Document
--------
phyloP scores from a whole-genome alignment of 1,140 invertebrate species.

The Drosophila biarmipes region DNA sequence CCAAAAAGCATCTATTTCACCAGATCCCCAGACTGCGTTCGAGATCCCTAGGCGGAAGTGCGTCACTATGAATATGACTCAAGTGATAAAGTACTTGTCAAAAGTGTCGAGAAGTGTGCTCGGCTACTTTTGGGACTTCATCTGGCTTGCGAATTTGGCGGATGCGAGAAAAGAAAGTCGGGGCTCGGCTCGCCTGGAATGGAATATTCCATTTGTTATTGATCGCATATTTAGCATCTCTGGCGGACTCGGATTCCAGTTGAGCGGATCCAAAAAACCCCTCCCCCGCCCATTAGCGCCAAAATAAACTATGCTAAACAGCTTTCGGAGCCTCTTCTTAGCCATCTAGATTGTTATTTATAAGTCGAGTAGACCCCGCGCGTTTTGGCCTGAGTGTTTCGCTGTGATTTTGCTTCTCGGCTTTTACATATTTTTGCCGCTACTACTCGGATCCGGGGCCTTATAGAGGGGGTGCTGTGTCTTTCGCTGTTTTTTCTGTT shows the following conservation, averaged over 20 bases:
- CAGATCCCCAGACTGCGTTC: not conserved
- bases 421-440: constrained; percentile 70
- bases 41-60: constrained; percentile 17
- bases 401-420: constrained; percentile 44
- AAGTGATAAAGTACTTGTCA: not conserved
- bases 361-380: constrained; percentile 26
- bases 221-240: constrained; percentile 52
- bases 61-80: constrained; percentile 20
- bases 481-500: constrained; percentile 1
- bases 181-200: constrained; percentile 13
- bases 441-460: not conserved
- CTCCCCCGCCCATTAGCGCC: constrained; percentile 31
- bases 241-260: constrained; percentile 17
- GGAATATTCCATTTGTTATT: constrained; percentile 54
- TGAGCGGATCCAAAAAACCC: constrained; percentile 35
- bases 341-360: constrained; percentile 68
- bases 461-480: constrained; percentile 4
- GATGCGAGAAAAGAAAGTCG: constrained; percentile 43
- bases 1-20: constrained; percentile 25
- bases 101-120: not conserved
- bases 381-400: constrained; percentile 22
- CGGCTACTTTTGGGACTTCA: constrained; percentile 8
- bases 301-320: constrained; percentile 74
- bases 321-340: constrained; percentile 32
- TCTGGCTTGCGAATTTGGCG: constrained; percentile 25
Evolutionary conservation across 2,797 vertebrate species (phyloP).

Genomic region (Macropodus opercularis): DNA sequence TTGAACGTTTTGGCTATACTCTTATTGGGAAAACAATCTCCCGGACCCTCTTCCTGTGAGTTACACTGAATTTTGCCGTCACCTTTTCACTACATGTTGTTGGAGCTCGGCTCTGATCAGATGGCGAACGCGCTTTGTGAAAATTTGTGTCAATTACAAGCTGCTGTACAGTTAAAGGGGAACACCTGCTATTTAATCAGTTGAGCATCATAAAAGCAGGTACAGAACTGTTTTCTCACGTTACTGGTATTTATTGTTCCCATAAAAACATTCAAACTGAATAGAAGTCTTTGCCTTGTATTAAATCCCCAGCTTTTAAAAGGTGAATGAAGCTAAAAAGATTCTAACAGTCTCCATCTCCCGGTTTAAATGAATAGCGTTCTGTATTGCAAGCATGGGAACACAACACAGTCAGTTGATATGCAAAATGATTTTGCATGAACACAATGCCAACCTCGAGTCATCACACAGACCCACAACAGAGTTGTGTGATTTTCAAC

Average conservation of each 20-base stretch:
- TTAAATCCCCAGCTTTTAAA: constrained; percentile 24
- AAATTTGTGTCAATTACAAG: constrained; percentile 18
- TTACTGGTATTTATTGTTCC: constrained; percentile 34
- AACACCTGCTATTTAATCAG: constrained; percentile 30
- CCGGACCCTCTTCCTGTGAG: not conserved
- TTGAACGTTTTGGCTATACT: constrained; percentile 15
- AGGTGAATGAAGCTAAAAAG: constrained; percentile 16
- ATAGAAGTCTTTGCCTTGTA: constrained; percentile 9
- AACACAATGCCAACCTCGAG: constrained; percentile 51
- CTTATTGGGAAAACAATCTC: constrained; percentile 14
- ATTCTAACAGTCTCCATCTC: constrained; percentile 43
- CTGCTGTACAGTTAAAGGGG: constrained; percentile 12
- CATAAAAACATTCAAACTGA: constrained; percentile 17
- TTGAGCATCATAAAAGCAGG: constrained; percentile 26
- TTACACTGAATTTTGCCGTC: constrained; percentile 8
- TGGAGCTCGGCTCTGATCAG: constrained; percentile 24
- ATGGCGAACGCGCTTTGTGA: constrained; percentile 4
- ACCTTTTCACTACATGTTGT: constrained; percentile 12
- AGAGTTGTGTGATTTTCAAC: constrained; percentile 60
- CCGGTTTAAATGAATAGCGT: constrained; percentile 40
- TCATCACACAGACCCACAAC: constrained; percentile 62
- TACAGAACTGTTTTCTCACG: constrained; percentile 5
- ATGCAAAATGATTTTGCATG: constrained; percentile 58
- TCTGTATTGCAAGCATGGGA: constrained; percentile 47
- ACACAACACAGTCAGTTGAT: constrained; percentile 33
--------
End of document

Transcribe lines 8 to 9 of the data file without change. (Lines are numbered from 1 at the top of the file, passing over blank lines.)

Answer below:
- bases 361-380: constrained; percentile 26
- bases 221-240: constrained; percentile 52